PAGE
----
Best practice demands that configuration that changes across environments should be contained in the environment rather than in code. This helps with security, managing environments, portability and open-source development.
Unfortunately environment variables are flat string key-value pairs, whereas most apps organise their configuration in deeply nested objects. Environment variable names cannot include symbols to indicate nesting.
This means backend developers have to take environment variables such as
are manually wire them into the configuration object.
Deepenv makes this a lot simpler. EG including deepenv like so:
require "deepenv" module MyApp # ... class Application < Rails::Application # ... config.deepenv = Deepenv.to_config() print config.deepenv end end
And executing with some double underscore environment variables EG:
DEEPENV_A__B__C=20 DEEPENV_A__X__Y=ardvark bin/rails server
Shows the deep configuration automatically generated from the environment:
Add the deepenv gem:
$ bundle add deepenv
this adds deepenv to your Gemfile and runs bundle install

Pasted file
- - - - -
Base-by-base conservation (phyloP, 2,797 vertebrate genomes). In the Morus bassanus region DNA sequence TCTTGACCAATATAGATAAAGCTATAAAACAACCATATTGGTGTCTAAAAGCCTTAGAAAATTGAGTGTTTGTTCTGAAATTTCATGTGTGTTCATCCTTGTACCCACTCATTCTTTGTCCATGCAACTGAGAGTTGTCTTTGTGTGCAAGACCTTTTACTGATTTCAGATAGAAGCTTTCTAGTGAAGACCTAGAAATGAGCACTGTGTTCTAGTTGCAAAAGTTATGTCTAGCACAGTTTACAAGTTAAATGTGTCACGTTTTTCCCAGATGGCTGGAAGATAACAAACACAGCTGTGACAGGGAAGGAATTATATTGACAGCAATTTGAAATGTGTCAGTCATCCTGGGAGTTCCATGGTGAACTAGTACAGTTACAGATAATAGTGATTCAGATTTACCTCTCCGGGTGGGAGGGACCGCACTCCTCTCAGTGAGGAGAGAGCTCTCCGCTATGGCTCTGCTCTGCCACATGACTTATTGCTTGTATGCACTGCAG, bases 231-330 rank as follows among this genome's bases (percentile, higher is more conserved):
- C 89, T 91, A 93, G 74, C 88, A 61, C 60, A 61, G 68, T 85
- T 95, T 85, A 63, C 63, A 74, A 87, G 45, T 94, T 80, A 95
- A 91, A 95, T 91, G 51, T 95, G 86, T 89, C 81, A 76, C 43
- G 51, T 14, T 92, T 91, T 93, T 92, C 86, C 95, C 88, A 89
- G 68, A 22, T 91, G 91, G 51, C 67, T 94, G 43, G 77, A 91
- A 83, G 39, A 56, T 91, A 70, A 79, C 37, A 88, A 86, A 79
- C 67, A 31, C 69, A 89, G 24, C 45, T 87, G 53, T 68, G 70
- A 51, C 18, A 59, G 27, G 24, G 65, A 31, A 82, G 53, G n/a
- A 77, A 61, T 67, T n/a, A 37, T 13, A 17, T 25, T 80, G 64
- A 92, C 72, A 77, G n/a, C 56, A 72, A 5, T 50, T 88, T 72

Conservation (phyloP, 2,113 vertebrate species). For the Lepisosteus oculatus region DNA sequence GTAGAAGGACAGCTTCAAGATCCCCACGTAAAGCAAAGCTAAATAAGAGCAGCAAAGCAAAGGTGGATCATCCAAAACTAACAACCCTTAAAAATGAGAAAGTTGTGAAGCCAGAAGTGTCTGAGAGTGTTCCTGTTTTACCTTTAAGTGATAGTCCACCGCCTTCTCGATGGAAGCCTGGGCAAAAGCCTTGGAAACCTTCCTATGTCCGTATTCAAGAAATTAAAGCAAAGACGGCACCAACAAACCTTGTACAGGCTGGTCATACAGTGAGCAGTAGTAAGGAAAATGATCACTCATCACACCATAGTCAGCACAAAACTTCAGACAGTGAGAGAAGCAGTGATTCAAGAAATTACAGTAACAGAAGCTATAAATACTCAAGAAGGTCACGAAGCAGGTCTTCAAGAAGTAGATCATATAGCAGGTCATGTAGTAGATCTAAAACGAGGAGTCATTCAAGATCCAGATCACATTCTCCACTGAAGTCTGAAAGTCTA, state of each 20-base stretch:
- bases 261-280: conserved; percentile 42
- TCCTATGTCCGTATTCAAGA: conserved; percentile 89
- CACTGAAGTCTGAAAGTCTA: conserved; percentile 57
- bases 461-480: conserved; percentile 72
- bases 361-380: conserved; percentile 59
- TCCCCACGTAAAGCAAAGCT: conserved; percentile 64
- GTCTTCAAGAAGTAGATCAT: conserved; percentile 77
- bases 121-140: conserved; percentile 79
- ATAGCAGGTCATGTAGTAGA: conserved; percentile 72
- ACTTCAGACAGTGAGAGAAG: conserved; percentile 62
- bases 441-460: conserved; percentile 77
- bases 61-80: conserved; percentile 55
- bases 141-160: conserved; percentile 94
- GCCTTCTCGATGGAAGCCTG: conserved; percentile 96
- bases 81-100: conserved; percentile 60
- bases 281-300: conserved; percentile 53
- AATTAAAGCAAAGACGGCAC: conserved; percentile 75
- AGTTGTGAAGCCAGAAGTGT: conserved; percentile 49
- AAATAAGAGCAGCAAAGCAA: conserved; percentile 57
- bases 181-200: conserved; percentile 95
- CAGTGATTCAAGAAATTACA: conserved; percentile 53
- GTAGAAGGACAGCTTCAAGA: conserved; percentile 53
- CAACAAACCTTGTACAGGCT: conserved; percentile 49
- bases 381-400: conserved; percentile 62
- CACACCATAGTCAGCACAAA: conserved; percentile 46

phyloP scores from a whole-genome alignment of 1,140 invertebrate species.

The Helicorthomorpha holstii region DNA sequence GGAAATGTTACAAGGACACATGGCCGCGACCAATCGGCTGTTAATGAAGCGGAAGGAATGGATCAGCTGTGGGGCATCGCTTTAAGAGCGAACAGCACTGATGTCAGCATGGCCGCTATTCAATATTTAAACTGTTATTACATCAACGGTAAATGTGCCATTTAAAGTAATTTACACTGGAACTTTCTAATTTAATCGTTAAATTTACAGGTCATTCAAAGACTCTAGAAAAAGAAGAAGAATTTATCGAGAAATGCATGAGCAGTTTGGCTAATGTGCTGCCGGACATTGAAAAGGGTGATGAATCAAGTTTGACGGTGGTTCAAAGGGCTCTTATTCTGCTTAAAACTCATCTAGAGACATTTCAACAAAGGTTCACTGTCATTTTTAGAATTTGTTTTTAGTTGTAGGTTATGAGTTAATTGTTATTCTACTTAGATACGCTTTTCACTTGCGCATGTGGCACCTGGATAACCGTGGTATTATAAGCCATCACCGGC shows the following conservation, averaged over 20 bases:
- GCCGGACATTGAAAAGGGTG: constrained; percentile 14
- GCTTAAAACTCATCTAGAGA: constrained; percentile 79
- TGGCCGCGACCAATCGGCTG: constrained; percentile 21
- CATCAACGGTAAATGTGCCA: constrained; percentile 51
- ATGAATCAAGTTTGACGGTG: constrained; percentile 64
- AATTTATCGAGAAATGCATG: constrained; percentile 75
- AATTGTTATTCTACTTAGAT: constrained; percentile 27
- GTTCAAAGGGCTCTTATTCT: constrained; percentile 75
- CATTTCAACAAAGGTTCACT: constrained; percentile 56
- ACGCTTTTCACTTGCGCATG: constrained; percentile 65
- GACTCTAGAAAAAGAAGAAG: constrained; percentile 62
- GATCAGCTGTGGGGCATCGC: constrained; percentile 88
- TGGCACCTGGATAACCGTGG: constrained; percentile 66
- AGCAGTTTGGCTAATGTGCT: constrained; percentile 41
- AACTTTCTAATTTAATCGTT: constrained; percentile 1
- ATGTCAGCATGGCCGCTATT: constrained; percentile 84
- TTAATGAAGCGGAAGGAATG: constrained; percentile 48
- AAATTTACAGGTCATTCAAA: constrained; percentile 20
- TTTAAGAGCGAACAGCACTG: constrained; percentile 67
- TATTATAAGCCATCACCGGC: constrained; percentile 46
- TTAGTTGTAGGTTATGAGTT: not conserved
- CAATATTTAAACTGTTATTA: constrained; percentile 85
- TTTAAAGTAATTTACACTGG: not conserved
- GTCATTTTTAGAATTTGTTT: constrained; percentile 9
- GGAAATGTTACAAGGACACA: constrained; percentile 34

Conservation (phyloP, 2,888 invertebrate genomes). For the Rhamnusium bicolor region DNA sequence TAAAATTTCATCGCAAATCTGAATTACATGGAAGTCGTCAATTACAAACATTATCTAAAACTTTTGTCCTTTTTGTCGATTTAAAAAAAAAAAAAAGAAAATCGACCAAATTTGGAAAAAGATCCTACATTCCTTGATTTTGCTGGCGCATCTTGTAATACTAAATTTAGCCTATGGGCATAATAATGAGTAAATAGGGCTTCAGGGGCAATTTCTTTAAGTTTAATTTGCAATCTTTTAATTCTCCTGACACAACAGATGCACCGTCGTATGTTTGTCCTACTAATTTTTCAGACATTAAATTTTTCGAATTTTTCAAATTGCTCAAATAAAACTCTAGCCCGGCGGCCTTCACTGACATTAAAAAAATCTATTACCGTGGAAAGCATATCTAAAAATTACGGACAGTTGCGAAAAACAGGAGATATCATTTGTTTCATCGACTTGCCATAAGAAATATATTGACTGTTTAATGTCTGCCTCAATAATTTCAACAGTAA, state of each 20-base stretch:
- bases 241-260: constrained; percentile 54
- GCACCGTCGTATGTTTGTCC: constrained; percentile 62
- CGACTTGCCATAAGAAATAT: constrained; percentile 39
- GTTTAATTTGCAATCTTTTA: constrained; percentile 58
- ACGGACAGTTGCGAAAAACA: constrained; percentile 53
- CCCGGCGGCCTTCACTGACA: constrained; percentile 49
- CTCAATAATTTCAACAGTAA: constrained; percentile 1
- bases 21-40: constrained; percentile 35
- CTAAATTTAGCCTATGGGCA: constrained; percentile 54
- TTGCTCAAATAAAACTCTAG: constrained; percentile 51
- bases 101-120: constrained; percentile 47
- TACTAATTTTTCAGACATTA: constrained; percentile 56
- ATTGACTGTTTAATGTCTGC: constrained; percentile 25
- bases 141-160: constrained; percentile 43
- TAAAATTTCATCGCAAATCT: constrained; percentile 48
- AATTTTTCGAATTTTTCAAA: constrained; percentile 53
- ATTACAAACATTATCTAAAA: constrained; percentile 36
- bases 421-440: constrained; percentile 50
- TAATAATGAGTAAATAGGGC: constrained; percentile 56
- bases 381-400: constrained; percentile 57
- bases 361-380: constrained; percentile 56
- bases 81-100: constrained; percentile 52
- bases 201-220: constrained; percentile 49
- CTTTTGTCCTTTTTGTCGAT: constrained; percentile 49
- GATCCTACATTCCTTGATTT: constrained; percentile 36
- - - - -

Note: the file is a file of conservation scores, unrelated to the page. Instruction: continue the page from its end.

After checking out the repo, run
bin/setup to install dependencies. Then, run
rake spec to run the tests. You can also run
bin/console for an interactive prompt that will allow you to experiment.
To install this gem onto your local machine, run
bundle exec rake install. To release a new version, update the version number in
version.rb, and then run
bundle exec rake release, which will create a git tag for the version, push git commits and the created tag, and push the
.gem file to rubygems.org.
Bug reports and pull requests are welcome on GitHub at https://github.com/[USERNAME]/deepenv. This project is intended to be a safe, welcoming space for collaboration, and contributors are expected to adhere to the code of conduct.
The gem is available as open source under the terms of the MIT License.
Code of Conduct
Everyone interacting in the Deepenv project's codebases, issue trackers, chat rooms and mailing lists is expected to follow the code of conduct.